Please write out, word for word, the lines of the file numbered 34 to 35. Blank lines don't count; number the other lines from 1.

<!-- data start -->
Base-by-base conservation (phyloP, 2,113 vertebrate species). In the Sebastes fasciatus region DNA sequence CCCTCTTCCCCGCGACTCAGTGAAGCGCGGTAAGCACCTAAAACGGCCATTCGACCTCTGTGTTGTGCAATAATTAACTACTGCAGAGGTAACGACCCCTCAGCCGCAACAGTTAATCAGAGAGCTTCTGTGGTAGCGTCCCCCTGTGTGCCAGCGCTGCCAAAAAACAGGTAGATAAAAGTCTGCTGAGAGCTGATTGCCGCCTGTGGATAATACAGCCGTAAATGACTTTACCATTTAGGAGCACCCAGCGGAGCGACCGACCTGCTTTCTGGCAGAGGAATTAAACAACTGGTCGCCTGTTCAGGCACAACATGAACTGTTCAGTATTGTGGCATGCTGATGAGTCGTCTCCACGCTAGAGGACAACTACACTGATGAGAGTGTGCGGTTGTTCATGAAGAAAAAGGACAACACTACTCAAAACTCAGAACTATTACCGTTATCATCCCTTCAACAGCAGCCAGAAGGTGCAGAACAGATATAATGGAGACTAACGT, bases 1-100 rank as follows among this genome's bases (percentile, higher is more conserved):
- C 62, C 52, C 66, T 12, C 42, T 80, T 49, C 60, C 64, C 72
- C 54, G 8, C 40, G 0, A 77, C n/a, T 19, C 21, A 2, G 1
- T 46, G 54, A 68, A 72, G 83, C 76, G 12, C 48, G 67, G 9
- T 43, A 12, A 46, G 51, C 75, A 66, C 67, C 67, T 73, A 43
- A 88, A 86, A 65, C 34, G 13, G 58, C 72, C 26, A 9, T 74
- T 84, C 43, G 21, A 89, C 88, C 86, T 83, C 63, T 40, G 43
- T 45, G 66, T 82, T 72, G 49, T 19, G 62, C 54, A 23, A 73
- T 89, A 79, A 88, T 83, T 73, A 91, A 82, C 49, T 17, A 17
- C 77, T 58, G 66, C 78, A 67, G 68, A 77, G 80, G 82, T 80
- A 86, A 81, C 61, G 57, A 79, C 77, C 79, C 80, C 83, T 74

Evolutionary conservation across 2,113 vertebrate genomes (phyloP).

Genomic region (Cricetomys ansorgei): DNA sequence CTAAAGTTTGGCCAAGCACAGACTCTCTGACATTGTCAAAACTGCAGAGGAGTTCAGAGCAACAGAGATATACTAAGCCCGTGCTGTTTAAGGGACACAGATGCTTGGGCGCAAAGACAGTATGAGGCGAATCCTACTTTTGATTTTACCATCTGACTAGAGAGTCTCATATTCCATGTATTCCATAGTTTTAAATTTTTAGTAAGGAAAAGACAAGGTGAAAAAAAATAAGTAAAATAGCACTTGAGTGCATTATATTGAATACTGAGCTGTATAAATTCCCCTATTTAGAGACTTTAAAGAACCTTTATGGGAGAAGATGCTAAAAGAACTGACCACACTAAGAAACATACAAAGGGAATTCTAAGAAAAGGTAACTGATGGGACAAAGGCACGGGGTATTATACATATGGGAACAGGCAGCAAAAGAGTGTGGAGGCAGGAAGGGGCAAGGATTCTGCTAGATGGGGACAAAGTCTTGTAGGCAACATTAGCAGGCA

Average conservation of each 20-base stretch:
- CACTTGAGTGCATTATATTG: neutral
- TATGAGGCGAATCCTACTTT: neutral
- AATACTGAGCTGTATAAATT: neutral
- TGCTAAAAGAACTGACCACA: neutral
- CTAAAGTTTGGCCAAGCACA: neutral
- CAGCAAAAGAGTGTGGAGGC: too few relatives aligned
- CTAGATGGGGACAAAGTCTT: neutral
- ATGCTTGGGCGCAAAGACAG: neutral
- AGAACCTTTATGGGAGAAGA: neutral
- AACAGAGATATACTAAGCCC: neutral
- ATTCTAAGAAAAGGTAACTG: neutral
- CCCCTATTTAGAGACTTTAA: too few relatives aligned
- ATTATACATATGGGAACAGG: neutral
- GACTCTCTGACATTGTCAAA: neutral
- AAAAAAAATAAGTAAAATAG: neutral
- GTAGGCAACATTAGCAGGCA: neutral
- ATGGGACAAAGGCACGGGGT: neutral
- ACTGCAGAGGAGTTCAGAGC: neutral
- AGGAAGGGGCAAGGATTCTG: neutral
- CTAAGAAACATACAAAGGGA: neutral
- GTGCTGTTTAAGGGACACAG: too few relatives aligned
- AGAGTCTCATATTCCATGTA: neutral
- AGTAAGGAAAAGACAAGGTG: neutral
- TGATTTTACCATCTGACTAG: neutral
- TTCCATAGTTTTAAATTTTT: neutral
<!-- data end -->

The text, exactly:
- CTAAGAAACATACAAAGGGA: neutral
- GTGCTGTTTAAGGGACACAG: too few relatives aligned